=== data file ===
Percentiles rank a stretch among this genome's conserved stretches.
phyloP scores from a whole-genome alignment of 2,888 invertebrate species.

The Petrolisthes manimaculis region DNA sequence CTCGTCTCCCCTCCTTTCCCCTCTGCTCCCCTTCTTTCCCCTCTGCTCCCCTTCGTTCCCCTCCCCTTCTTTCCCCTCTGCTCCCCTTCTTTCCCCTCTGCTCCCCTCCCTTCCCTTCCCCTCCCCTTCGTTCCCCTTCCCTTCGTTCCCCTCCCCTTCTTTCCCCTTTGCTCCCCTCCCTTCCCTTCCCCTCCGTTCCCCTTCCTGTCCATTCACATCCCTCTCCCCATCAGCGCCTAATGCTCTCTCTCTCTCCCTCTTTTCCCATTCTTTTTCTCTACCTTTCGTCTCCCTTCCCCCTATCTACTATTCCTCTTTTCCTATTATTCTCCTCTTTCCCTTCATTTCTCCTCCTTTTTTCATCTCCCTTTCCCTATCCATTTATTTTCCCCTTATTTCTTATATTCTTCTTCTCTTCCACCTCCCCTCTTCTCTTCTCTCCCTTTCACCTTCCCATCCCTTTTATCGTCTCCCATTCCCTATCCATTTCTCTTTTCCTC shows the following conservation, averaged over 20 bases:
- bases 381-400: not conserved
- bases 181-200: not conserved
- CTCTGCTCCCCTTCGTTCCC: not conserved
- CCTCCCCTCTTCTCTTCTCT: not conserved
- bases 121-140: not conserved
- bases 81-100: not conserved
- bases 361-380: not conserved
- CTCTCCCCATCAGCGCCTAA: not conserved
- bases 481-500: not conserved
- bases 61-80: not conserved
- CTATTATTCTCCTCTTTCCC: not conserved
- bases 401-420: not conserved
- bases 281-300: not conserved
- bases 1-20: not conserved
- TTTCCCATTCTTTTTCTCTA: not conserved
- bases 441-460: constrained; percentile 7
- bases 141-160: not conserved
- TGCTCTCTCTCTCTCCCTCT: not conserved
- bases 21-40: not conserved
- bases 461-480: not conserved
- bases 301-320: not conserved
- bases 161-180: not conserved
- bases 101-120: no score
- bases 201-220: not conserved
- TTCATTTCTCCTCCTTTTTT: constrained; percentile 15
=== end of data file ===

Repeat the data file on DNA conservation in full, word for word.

Percentiles rank a stretch among this genome's conserved stretches.
phyloP scores from a whole-genome alignment of 2,888 invertebrate species.

The Petrolisthes manimaculis region DNA sequence CTCGTCTCCCCTCCTTTCCCCTCTGCTCCCCTTCTTTCCCCTCTGCTCCCCTTCGTTCCCCTCCCCTTCTTTCCCCTCTGCTCCCCTTCTTTCCCCTCTGCTCCCCTCCCTTCCCTTCCCCTCCCCTTCGTTCCCCTTCCCTTCGTTCCCCTCCCCTTCTTTCCCCTTTGCTCCCCTCCCTTCCCTTCCCCTCCGTTCCCCTTCCTGTCCATTCACATCCCTCTCCCCATCAGCGCCTAATGCTCTCTCTCTCTCCCTCTTTTCCCATTCTTTTTCTCTACCTTTCGTCTCCCTTCCCCCTATCTACTATTCCTCTTTTCCTATTATTCTCCTCTTTCCCTTCATTTCTCCTCCTTTTTTCATCTCCCTTTCCCTATCCATTTATTTTCCCCTTATTTCTTATATTCTTCTTCTCTTCCACCTCCCCTCTTCTCTTCTCTCCCTTTCACCTTCCCATCCCTTTTATCGTCTCCCATTCCCTATCCATTTCTCTTTTCCTC shows the following conservation, averaged over 20 bases:
- bases 381-400: not conserved
- bases 181-200: not conserved
- CTCTGCTCCCCTTCGTTCCC: not conserved
- CCTCCCCTCTTCTCTTCTCT: not conserved
- bases 121-140: not conserved
- bases 81-100: not conserved
- bases 361-380: not conserved
- CTCTCCCCATCAGCGCCTAA: not conserved
- bases 481-500: not conserved
- bases 61-80: not conserved
- CTATTATTCTCCTCTTTCCC: not conserved
- bases 401-420: not conserved
- bases 281-300: not conserved
- bases 1-20: not conserved
- TTTCCCATTCTTTTTCTCTA: not conserved
- bases 441-460: constrained; percentile 7
- bases 141-160: not conserved
- TGCTCTCTCTCTCTCCCTCT: not conserved
- bases 21-40: not conserved
- bases 461-480: not conserved
- bases 301-320: not conserved
- bases 161-180: not conserved
- bases 101-120: no score
- bases 201-220: not conserved
- TTCATTTCTCCTCCTTTTTT: constrained; percentile 15